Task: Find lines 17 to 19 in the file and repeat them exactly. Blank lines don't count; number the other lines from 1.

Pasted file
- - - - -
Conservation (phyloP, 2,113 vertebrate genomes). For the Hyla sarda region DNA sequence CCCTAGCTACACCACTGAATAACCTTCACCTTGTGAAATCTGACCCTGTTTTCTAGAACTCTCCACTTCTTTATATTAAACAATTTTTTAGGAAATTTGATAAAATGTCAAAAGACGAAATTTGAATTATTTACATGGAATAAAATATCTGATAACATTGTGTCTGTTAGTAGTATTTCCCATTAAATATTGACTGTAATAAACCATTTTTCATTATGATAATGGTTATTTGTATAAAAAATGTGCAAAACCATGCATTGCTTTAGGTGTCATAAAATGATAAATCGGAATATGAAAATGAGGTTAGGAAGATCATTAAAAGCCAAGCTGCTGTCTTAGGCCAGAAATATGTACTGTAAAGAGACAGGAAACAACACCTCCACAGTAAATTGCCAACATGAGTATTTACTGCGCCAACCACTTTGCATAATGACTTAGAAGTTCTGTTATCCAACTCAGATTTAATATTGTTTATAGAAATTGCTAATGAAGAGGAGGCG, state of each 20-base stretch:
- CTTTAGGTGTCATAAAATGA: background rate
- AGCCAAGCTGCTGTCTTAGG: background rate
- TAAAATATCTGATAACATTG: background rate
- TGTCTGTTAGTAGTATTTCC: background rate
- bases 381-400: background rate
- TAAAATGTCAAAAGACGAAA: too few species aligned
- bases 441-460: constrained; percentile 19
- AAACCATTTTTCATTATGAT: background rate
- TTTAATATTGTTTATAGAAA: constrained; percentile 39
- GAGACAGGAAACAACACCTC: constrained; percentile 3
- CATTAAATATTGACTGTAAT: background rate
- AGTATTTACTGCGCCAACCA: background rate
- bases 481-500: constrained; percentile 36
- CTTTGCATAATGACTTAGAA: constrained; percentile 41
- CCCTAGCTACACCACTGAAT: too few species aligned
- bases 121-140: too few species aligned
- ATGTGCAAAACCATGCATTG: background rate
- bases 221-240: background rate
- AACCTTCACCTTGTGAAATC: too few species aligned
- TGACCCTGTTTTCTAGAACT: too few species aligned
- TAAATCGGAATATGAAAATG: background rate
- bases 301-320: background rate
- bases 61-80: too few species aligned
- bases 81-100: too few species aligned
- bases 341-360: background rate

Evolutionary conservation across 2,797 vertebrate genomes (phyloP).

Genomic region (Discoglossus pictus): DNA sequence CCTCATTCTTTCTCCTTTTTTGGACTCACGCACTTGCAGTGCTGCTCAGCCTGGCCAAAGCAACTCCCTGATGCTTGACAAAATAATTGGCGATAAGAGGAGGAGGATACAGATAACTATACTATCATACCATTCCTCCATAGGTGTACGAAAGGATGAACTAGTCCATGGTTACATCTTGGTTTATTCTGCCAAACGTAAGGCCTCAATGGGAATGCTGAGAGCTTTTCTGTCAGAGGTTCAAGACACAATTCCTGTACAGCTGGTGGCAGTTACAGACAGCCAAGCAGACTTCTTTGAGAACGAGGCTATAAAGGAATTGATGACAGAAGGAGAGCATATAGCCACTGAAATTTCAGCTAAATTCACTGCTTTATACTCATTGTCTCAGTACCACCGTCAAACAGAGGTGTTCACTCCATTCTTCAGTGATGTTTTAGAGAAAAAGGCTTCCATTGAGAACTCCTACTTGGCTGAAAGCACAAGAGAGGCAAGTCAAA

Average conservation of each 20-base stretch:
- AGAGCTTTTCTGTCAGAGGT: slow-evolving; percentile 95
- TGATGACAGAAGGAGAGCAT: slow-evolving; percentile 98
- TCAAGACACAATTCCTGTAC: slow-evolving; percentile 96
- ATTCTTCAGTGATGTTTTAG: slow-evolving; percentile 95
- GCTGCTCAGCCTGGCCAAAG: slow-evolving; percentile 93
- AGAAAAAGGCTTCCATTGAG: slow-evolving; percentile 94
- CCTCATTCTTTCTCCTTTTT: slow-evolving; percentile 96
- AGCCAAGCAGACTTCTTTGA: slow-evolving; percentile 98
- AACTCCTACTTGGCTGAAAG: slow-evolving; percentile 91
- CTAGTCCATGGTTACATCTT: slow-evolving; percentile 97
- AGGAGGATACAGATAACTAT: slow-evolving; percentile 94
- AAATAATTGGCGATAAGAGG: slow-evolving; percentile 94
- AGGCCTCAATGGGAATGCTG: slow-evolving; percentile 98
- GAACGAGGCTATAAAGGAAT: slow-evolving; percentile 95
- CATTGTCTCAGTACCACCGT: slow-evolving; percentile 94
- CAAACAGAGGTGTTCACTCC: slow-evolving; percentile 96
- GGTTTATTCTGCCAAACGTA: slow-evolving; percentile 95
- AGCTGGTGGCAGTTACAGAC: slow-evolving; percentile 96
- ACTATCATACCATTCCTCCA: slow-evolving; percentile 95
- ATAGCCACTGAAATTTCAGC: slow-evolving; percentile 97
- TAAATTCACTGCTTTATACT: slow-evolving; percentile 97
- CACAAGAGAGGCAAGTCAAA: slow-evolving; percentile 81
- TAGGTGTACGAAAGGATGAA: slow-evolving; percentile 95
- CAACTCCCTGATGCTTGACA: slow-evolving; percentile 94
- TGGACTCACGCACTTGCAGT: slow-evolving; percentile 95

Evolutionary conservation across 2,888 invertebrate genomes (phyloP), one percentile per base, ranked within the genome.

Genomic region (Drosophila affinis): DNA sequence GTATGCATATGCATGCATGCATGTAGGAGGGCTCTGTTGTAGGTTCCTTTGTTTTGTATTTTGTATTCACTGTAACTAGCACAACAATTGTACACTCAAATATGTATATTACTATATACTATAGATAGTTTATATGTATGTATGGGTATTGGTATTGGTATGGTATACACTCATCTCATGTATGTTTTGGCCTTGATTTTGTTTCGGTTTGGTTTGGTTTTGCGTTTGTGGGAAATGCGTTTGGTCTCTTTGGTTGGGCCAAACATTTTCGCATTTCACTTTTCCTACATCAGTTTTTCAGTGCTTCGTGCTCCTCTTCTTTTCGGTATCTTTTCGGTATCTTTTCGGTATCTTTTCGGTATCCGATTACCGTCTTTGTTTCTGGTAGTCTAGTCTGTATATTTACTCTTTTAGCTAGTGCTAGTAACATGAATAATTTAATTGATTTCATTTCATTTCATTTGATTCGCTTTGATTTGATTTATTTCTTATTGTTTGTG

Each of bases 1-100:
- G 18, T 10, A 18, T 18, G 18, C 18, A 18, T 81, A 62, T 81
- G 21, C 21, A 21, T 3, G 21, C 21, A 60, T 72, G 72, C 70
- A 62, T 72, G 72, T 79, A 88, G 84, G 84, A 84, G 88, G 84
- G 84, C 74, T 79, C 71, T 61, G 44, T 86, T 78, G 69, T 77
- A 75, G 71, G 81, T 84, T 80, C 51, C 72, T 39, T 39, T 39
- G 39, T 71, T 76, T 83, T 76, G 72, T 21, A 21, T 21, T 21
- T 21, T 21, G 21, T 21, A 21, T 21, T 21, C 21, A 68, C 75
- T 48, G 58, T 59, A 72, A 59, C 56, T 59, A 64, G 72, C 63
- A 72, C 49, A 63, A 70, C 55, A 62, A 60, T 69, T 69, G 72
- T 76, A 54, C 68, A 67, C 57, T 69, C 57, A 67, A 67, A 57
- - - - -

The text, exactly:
- bases 121-140: too few species aligned
- ATGTGCAAAACCATGCATTG: background rate
- bases 221-240: background rate